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World music in its classic definition is a general categorical term for global music, such as the traditional music or folk music of a culture that is created and played by indigenous musicians and is closely related to the music of the regions of their origin. As a pure genre, world music's original intention is to distinguish a complete array of ethnic specificity, though a more globalized 21st century is fast expanding its categorical scope; evidenced by the necessity for less ethnically sterile, hybrid world music artists to be classified under less standardized sub-genres, such as World fusion, Global fusion, Ethnic fusion and Worldbeat (discussed in section 1.1 of this article). Though these terms may also be considered sub-genres of pop music, they lend to the perception of what defines the scope of world music today, which arguably extends beyond a sphere of discrete and pure ethnic music traditions, defined in the term roots music. World music is inherently one of the broadest music genres, steadily evolving new branch categories, via the discoverable application in its depth and diversity.
The term has been credited to ethnomusicologist Robert E. Brown, who coined it in the early 1960s at Wesleyan University in Connecticut, where he developed undergraduate through doctoral programs in the discipline. To enhance the process of learning, he invited more than a dozen visiting performers from Africa and Asia and began a world music concert series. The term became current in the 1980s as a marketing/classificatory device in the media and the music industry, and it is generally used to classify any kind of non-Western music.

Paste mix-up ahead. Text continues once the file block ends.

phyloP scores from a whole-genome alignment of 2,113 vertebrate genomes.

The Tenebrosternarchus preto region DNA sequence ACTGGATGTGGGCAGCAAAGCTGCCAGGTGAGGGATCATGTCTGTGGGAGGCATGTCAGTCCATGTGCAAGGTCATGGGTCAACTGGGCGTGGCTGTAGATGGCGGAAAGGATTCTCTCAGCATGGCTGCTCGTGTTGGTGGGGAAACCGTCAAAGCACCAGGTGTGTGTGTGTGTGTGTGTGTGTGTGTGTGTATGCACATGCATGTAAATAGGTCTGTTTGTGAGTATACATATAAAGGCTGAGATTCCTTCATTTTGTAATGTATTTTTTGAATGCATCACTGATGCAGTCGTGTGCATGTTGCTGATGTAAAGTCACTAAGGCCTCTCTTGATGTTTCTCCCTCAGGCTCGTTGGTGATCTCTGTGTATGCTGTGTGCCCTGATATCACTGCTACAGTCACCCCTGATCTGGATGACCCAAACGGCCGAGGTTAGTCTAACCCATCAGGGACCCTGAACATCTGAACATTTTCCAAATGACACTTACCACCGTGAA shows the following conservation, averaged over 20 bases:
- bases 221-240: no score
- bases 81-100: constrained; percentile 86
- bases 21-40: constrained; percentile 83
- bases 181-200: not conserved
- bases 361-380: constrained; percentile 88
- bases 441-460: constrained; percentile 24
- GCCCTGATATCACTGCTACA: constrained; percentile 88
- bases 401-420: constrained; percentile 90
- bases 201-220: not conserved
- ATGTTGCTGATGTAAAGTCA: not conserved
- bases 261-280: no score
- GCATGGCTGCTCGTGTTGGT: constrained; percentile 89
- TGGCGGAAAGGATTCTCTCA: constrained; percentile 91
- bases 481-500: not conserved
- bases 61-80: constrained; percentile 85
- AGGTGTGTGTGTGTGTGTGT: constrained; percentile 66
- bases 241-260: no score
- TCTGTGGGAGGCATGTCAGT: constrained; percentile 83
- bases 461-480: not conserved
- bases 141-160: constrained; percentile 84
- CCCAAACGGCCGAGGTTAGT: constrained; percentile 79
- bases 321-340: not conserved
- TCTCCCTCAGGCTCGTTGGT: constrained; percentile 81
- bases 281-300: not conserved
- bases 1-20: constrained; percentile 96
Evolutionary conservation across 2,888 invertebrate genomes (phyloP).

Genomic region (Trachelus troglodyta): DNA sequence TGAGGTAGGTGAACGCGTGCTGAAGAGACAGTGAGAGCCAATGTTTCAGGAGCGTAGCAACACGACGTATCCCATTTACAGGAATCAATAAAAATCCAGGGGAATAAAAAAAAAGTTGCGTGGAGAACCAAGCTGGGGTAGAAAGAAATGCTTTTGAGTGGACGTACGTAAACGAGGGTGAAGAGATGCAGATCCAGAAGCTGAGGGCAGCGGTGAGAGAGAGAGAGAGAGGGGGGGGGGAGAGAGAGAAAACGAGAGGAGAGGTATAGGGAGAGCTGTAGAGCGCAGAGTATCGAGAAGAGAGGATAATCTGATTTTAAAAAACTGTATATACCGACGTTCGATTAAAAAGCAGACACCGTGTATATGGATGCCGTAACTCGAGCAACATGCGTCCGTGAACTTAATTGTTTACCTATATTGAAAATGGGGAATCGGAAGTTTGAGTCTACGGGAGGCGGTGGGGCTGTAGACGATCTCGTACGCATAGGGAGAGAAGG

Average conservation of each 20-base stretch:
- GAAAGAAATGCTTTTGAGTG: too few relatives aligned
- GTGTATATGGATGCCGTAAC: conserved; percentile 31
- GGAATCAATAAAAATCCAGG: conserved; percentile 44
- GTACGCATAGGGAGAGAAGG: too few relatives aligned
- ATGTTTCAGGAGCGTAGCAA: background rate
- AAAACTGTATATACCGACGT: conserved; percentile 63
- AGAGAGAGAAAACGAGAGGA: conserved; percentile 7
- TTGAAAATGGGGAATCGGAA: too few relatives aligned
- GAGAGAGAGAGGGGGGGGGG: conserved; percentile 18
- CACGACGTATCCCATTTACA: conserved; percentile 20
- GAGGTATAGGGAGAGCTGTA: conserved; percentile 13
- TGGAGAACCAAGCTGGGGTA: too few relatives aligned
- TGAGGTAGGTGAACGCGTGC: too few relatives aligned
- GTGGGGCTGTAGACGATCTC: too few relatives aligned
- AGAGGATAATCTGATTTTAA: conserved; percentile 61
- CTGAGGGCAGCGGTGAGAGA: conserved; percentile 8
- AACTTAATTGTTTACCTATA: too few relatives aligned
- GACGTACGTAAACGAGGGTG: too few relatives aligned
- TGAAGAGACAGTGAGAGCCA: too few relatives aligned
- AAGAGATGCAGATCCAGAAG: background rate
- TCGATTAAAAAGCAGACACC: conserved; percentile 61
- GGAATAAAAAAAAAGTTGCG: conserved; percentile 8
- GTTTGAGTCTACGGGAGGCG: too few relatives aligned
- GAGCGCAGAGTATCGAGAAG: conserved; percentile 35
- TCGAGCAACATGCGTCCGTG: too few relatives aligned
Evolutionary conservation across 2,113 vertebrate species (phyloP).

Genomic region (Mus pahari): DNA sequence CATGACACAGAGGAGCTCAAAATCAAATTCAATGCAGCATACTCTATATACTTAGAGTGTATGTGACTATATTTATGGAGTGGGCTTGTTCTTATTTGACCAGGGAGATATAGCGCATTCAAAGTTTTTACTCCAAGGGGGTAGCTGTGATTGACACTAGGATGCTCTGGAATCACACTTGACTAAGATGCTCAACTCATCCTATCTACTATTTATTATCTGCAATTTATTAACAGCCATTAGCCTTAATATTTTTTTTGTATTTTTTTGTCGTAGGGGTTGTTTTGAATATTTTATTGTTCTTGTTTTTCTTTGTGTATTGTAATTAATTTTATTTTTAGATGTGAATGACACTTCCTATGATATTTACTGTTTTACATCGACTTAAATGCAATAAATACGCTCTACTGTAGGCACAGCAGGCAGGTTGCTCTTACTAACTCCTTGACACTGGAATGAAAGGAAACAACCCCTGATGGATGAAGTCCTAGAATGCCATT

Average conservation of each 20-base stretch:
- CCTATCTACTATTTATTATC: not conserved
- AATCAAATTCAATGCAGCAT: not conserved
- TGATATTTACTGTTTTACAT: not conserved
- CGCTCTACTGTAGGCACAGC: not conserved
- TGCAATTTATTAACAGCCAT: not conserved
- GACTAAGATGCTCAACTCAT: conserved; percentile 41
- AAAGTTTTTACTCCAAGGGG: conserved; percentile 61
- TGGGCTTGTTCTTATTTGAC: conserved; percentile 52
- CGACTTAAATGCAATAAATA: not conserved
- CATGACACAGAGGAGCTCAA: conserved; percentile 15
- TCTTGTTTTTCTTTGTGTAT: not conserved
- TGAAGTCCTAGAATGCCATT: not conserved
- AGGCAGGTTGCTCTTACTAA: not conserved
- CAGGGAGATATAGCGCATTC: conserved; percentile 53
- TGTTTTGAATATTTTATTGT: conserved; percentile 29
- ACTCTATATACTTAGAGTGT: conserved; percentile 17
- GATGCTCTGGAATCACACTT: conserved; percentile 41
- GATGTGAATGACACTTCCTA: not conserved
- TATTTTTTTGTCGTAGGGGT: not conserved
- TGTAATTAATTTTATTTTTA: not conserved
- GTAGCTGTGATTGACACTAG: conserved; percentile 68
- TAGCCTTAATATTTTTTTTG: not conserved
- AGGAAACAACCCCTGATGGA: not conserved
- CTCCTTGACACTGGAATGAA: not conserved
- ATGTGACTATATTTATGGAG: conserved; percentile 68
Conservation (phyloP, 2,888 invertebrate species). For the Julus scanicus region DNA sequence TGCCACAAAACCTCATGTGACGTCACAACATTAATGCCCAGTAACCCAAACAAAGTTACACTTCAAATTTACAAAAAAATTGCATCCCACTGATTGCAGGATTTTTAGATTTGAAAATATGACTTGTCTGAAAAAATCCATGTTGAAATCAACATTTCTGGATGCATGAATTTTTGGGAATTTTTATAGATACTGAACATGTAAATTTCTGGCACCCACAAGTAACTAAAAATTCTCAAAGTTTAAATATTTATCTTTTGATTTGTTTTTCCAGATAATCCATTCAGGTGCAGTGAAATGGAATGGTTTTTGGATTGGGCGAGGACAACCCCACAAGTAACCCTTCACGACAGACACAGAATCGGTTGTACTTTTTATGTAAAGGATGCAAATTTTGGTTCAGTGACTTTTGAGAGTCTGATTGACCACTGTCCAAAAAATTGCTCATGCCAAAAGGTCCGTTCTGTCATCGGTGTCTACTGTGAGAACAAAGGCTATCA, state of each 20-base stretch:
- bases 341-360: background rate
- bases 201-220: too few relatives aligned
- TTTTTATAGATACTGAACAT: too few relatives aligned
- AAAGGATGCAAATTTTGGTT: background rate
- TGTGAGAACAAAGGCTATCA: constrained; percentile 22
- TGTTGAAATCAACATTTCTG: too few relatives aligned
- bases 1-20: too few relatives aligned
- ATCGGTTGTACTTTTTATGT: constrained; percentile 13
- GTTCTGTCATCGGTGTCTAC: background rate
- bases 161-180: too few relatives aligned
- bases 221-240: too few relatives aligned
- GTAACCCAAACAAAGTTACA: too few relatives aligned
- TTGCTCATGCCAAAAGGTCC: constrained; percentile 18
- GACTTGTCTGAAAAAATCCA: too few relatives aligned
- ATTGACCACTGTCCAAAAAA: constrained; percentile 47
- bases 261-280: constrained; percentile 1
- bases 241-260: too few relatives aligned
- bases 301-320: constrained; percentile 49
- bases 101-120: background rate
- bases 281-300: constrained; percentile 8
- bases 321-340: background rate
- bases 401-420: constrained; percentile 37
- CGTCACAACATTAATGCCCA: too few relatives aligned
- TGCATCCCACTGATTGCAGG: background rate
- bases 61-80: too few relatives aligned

There are several conflicting definitions for world music. One is that it consists of "all the music in the world", though such a broad definition renders the word virtually meaningless. The term also is taken as a classification of music that combines Western popular music styles with one of many genres of non-Western music that were previously described as folk music or ethnic music. However, world music is not exclusively traditional folk music. It may refer to the indigenous classical forms of various regions of the world, and to modern, cutting edge pop music styles as well. Succinctly, it can be described as "local music from out there", or "someone else's local music". It is a very nebulous genre term with an increasing number of naturally occurring sub-genres that fall under the umbrella of world music to capture musical trends of combined ethnic style and texture, including Western elements (examples noted in this section).
World music may incorporate distinctive non-Western scales, modes and/or musical inflections, and often features distinctive traditional ethnic instruments, such as the kora (West African harp), the steel drum, the sitar or the didgeridoo.
Music from around the world exerts wide cross-cultural influence as styles naturally influence one another, and in recent years world music has also been marketed as a successful genre in itself. Academic study of world music, as well as the musical genres and individual artists with which it has been associated, can be found in such disciplines as anthropology, folkloristics, performance studies and ethnomusicology.
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